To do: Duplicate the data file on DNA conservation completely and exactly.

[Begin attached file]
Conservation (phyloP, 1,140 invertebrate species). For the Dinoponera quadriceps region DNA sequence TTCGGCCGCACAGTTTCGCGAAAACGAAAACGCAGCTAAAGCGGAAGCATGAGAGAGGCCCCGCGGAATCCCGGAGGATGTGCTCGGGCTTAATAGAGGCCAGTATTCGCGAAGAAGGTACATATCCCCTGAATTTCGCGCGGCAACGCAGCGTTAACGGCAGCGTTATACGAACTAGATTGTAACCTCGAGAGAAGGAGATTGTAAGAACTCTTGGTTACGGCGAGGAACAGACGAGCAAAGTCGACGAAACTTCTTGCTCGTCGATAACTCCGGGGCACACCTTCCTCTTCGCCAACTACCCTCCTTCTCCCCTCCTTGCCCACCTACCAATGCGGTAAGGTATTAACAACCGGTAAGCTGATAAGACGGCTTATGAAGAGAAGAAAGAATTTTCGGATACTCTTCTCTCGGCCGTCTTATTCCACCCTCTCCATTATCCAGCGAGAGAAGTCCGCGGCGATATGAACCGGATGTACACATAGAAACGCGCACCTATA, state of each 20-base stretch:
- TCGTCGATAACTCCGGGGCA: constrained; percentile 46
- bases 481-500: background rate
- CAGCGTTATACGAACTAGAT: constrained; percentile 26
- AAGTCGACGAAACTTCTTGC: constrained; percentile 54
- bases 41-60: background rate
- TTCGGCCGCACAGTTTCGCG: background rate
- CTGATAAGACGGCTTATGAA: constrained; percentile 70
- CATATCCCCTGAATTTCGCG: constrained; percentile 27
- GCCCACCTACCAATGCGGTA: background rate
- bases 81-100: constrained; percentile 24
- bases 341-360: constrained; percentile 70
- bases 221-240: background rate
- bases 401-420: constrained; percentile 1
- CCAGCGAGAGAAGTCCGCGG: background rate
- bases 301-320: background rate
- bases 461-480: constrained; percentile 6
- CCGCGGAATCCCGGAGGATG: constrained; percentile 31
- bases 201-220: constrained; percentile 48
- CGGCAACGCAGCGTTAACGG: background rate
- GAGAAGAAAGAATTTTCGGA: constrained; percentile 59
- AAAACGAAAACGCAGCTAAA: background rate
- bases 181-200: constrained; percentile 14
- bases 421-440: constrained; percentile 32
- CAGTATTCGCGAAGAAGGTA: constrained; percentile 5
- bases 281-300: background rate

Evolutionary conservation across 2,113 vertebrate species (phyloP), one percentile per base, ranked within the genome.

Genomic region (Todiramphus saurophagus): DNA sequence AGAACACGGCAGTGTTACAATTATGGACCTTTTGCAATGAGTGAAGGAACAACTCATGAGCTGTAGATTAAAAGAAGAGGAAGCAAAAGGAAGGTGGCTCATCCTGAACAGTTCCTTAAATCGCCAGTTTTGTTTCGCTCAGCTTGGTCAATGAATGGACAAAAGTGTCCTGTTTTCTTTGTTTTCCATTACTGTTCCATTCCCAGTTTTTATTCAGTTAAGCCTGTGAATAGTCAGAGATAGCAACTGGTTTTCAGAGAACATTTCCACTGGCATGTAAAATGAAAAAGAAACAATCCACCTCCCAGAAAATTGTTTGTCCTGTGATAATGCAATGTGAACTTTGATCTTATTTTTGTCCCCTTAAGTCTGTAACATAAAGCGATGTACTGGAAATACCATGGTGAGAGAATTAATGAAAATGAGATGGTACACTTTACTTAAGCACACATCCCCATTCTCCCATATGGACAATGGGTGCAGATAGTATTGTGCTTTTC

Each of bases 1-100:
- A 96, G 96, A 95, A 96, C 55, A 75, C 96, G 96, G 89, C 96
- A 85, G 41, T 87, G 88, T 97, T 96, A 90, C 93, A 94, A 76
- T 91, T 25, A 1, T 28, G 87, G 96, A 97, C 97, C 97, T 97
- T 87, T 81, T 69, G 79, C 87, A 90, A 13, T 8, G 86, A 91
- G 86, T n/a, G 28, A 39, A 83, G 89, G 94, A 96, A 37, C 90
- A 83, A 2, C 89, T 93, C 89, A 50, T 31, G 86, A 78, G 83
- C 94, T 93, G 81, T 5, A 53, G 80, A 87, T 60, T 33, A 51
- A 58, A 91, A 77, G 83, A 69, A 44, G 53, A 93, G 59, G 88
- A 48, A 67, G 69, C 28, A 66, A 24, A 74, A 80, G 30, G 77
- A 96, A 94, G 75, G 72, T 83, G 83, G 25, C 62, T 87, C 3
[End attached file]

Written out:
Conservation (phyloP, 1,140 invertebrate species). For the Dinoponera quadriceps region DNA sequence TTCGGCCGCACAGTTTCGCGAAAACGAAAACGCAGCTAAAGCGGAAGCATGAGAGAGGCCCCGCGGAATCCCGGAGGATGTGCTCGGGCTTAATAGAGGCCAGTATTCGCGAAGAAGGTACATATCCCCTGAATTTCGCGCGGCAACGCAGCGTTAACGGCAGCGTTATACGAACTAGATTGTAACCTCGAGAGAAGGAGATTGTAAGAACTCTTGGTTACGGCGAGGAACAGACGAGCAAAGTCGACGAAACTTCTTGCTCGTCGATAACTCCGGGGCACACCTTCCTCTTCGCCAACTACCCTCCTTCTCCCCTCCTTGCCCACCTACCAATGCGGTAAGGTATTAACAACCGGTAAGCTGATAAGACGGCTTATGAAGAGAAGAAAGAATTTTCGGATACTCTTCTCTCGGCCGTCTTATTCCACCCTCTCCATTATCCAGCGAGAGAAGTCCGCGGCGATATGAACCGGATGTACACATAGAAACGCGCACCTATA, state of each 20-base stretch:
- TCGTCGATAACTCCGGGGCA: constrained; percentile 46
- bases 481-500: background rate
- CAGCGTTATACGAACTAGAT: constrained; percentile 26
- AAGTCGACGAAACTTCTTGC: constrained; percentile 54
- bases 41-60: background rate
- TTCGGCCGCACAGTTTCGCG: background rate
- CTGATAAGACGGCTTATGAA: constrained; percentile 70
- CATATCCCCTGAATTTCGCG: constrained; percentile 27
- GCCCACCTACCAATGCGGTA: background rate
- bases 81-100: constrained; percentile 24
- bases 341-360: constrained; percentile 70
- bases 221-240: background rate
- bases 401-420: constrained; percentile 1
- CCAGCGAGAGAAGTCCGCGG: background rate
- bases 301-320: background rate
- bases 461-480: constrained; percentile 6
- CCGCGGAATCCCGGAGGATG: constrained; percentile 31
- bases 201-220: constrained; percentile 48
- CGGCAACGCAGCGTTAACGG: background rate
- GAGAAGAAAGAATTTTCGGA: constrained; percentile 59
- AAAACGAAAACGCAGCTAAA: background rate
- bases 181-200: constrained; percentile 14
- bases 421-440: constrained; percentile 32
- CAGTATTCGCGAAGAAGGTA: constrained; percentile 5
- bases 281-300: background rate

Evolutionary conservation across 2,113 vertebrate species (phyloP), one percentile per base, ranked within the genome.

Genomic region (Todiramphus saurophagus): DNA sequence AGAACACGGCAGTGTTACAATTATGGACCTTTTGCAATGAGTGAAGGAACAACTCATGAGCTGTAGATTAAAAGAAGAGGAAGCAAAAGGAAGGTGGCTCATCCTGAACAGTTCCTTAAATCGCCAGTTTTGTTTCGCTCAGCTTGGTCAATGAATGGACAAAAGTGTCCTGTTTTCTTTGTTTTCCATTACTGTTCCATTCCCAGTTTTTATTCAGTTAAGCCTGTGAATAGTCAGAGATAGCAACTGGTTTTCAGAGAACATTTCCACTGGCATGTAAAATGAAAAAGAAACAATCCACCTCCCAGAAAATTGTTTGTCCTGTGATAATGCAATGTGAACTTTGATCTTATTTTTGTCCCCTTAAGTCTGTAACATAAAGCGATGTACTGGAAATACCATGGTGAGAGAATTAATGAAAATGAGATGGTACACTTTACTTAAGCACACATCCCCATTCTCCCATATGGACAATGGGTGCAGATAGTATTGTGCTTTTC

Each of bases 1-100:
- A 96, G 96, A 95, A 96, C 55, A 75, C 96, G 96, G 89, C 96
- A 85, G 41, T 87, G 88, T 97, T 96, A 90, C 93, A 94, A 76
- T 91, T 25, A 1, T 28, G 87, G 96, A 97, C 97, C 97, T 97
- T 87, T 81, T 69, G 79, C 87, A 90, A 13, T 8, G 86, A 91
- G 86, T n/a, G 28, A 39, A 83, G 89, G 94, A 96, A 37, C 90
- A 83, A 2, C 89, T 93, C 89, A 50, T 31, G 86, A 78, G 83
- C 94, T 93, G 81, T 5, A 53, G 80, A 87, T 60, T 33, A 51
- A 58, A 91, A 77, G 83, A 69, A 44, G 53, A 93, G 59, G 88
- A 48, A 67, G 69, C 28, A 66, A 24, A 74, A 80, G 30, G 77
- A 96, A 94, G 75, G 72, T 83, G 83, G 25, C 62, T 87, C 3